The Springfield Massachusetts newspaper described the tornado that hit the city on June 1 as a “Sudden, Violent Twist of Weather.” Growing up in that city, situated in the western portion of the state about one hundred miles west of Boston, I always thought tornados were destined for cities in the southern or western United States. Nor’easters, particularly in the winter, are the kind of storms we New Englanders are accustomed to experiencing.
But now the streets I used to pass through on my way to the old Classical High School, and the downtown area where I shopped for accessories to my mother’s handmade clothes, and where many of the city’s manufacturing companies were located, are devastated by wreckage to trees, roofs, and walls making Springfield eerily similar to the streets of Joplin, Missouri. These photographs graphically show the damage to city streets, homes, businesses, and nearby towns.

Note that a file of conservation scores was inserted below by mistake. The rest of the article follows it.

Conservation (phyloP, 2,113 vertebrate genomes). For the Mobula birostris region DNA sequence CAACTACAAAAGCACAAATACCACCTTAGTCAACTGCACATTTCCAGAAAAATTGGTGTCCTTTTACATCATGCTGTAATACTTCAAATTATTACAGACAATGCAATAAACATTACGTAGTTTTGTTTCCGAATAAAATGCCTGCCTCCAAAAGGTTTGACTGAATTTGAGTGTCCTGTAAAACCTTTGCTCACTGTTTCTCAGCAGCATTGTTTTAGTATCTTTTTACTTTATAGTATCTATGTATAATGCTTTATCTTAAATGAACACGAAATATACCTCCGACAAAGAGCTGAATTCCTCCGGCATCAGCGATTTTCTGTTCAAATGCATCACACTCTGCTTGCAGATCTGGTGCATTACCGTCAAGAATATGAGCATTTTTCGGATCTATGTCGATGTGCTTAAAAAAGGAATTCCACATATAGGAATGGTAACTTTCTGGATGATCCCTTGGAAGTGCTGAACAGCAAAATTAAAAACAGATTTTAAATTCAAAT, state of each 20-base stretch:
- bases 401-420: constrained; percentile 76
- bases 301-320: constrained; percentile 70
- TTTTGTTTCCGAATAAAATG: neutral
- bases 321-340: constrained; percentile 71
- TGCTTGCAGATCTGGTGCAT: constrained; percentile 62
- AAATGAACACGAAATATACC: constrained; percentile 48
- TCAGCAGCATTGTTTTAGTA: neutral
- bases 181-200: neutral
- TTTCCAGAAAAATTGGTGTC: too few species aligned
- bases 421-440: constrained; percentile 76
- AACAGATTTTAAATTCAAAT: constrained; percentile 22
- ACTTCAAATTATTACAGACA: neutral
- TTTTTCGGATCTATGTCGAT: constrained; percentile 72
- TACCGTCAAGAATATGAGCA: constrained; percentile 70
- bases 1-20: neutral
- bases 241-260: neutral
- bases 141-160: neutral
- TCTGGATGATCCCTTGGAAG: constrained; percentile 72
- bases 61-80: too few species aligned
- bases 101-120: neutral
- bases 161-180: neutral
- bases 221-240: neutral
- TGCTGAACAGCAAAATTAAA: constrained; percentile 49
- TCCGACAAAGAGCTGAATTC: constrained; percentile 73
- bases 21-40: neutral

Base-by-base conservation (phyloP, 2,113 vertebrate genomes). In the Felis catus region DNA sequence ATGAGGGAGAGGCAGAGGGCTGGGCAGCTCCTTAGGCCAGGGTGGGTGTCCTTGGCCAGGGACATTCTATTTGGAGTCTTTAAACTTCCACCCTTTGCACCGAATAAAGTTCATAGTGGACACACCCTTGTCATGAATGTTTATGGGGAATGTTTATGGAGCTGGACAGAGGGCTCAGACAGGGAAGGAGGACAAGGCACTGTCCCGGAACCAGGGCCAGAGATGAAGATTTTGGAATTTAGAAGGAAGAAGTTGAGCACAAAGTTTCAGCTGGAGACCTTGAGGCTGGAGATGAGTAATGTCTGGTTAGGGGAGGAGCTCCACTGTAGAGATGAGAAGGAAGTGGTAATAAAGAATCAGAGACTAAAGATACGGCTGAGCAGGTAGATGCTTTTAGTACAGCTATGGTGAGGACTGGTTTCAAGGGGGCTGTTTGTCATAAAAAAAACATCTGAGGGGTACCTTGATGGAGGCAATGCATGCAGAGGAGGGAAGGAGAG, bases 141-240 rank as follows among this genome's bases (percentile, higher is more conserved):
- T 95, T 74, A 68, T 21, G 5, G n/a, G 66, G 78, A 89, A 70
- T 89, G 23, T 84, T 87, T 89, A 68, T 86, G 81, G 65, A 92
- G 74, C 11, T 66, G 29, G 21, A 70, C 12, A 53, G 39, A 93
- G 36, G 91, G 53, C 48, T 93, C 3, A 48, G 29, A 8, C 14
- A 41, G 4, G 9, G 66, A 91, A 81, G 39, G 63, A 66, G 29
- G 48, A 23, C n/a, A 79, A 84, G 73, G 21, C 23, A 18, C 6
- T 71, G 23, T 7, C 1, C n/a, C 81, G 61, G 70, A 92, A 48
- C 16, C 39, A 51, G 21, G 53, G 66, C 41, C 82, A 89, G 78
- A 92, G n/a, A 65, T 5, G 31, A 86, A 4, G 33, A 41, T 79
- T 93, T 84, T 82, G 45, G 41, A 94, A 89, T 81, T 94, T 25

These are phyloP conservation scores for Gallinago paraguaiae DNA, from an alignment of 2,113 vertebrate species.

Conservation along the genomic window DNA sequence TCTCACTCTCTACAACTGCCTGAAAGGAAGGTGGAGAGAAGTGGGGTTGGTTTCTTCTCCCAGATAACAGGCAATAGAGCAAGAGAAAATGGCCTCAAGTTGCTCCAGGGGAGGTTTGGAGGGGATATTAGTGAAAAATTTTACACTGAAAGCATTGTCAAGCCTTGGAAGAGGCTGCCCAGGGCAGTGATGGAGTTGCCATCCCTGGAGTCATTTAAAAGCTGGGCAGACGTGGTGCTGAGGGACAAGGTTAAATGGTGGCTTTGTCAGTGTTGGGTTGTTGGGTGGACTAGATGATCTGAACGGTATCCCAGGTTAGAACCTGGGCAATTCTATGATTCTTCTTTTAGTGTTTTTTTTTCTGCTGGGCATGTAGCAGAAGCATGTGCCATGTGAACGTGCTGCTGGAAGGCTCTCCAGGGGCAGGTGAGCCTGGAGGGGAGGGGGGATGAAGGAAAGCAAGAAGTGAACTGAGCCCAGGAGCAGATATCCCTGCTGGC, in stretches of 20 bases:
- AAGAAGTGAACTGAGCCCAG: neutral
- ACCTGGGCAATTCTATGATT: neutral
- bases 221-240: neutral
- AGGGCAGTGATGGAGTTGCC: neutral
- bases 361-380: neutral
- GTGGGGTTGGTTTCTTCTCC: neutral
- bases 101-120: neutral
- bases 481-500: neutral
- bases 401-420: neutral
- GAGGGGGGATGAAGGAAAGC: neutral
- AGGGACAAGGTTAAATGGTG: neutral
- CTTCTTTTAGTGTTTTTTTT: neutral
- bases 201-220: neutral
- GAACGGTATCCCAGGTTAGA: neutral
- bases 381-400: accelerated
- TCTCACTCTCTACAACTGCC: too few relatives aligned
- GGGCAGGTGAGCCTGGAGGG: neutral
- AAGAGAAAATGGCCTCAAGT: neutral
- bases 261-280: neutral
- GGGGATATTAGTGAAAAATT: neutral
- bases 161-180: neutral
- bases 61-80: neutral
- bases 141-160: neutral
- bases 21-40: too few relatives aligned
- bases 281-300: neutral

Sudden twists of fate, like an oncoming tornado when you least expect it, or the sudden losses of war, are the parts of our lives over which we hold little or no control. I wish it weren’t so.